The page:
Concluding Die Stadt and Auf Abwegen's ambitious reissue program is Monoposto, a collaborative work between Asmus Tietchens and CV Liquidsky (Andreas Hoffmann) from 1991. Originally a vinyl only release, the album comes across as an approach to digital electronic instrumentation akin to his work in the analog domain from the 1980s. With prevalent guitar, and even a Neil Young cover, however, it makes for one of his more accessible and conventionally musical works.
The album proper is presented in a different running order than the original vinyl release for some reason, and like previous reissues in this series, there is also some bonus material appended at the end.Like others in the reissue program, such as Geboren, Um Zu Dienen and Notturno, Tietchens and Hoffmann‚Äôs sound on this disc has distinct industrial tinges to it.But unlike those records, and the bizarre synth pop works from the Sky Records era, everything here has a very digital sheen to it.The processed guitar throughout "Junge Hoden" almost sounds like a MIDI approximation, and the metallic rhythm of "Drangsal am Hauptbahnhof" resembles a deconstructed KMFDM or Klinik from that area stripped down and reconfigured in a much more quirky, idiosyncratic manner.
The digital sound is not just from the instrumentation, but also production:there is a massive amount of digital reverb covering these songs, like the murk throughout "Vergessene Jungens" or the simulated spring reverb and depressive synths throughout the aforementioned "Drangsal am Hauptbahnhof."Also, digitally thin rhythms and wobbly synths of "Schlotzen" are enhanced via bass string plucks, but still has that undeniably brittle texture.Amidst the guitar tones of "Fraueninnenhygiene," the two also add in a crunchy, low bit rate rhythm track as well.
The addition of guitar makes this a rather unique work in Tietchens's expansive catalog.Throughout "Der Appelbeker Kreis," there are loopy rhythms, but also a guitar part that, with its odd effects and processing, could have been pulled from Dome's first record."DDR" is another standout with a rhythm that emerges from a dark background perfectly.The key element, however, is a guitar melody that is not at all far removed from the sound Lush was utilizing on their early EPs that were contemporaneous to Monoposto.The cover of Neil Young‚Äôs "My My, Hey Hey," titled as "Aus Heiterem Himmel" is unsurprisingly the most conventional sounding from a structural perspective, but is still melodic guitar cast atop a metallic knocking and other randomly injected noises, making it not necessarily an obvious reworking.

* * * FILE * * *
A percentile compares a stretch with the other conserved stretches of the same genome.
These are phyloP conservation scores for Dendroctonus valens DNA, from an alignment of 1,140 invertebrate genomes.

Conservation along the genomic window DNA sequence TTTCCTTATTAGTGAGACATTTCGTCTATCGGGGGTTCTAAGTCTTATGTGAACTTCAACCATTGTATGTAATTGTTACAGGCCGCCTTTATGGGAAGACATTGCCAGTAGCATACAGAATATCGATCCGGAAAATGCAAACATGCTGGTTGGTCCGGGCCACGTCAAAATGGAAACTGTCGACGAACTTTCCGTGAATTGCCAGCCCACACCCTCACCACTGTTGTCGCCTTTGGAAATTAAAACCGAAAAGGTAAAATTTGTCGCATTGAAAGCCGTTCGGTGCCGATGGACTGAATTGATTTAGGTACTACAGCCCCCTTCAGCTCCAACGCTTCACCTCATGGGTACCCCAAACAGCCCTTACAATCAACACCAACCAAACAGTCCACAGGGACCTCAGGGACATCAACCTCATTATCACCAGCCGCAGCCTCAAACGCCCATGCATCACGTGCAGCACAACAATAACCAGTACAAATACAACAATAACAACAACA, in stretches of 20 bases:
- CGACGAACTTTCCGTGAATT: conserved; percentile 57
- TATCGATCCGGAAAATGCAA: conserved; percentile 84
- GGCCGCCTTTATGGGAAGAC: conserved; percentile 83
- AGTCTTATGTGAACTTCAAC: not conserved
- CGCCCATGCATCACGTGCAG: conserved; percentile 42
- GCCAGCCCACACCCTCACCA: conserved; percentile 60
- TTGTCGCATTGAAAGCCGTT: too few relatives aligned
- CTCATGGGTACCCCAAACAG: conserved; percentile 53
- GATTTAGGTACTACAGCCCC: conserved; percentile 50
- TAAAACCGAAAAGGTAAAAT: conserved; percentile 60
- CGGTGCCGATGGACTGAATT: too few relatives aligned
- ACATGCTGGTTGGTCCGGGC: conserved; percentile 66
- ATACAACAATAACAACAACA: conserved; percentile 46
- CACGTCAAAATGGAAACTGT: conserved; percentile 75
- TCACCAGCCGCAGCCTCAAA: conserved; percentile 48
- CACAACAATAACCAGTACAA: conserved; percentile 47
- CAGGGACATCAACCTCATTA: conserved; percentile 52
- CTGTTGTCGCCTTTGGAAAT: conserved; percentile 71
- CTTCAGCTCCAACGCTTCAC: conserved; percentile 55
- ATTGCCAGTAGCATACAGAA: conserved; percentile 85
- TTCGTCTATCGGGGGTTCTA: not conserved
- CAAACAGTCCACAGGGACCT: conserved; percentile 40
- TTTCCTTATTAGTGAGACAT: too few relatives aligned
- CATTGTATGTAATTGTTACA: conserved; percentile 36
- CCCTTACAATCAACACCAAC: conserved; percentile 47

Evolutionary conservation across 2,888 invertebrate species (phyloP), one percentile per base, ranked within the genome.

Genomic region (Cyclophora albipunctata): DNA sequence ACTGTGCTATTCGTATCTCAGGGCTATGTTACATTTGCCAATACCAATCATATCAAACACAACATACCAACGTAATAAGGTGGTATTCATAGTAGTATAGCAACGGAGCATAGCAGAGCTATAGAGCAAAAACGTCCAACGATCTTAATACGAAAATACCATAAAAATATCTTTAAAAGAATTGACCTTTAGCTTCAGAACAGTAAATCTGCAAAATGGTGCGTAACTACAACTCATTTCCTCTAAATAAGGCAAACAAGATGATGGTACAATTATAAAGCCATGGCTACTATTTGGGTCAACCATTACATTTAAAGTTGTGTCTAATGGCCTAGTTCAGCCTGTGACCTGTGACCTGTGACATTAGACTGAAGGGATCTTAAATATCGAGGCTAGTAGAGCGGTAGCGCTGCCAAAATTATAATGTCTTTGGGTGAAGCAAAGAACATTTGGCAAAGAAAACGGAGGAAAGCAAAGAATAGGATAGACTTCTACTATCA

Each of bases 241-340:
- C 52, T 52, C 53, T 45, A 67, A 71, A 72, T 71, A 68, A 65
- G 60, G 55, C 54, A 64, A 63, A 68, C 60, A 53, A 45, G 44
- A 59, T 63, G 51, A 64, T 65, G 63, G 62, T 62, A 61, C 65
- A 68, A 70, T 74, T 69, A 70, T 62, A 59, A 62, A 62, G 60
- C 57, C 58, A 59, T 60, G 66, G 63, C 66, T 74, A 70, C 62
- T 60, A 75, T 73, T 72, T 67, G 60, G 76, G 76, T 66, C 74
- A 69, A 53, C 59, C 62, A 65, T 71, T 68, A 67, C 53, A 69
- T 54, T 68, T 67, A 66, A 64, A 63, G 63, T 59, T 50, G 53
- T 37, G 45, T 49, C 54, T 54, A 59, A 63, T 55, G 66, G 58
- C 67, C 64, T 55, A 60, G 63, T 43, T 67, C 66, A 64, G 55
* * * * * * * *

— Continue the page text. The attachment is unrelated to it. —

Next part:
The bonus material consists of three pieces that fit right in with the original record."Prinzip Hoffmann" stands out a bit in comparison with its more complex rhythm programming, but the growing darkness is not that dissimilar."Schwachholz Vorsetzen" has a bit more of a stuttering feel to it from a structural standpoint, and "Liquidsky Spricht", which appeared on the Soleilmoon compilation Das Digitale Vertrauen is simply a bit of radio noise and Hoffmann thanking the listener for buying the album which, as the final installment of the reissue series, is a fitting coda.
Like his earlier works, Asmus Tietchens's work with CV Liquidsky fits in nicely with his early synth pop and vintage industrial excursions, using the instrumentation and production of late 1980s/early 1990s industrial music, but in a way no one else would.It may sound distinctly from its era, but the unique approach the duo take on Monoposto results in a timeless quality that is just as brilliant as it was 29 years ago.It is an excellent conclusion to a 17 year reissue campaign that is among the most impressive I have followed.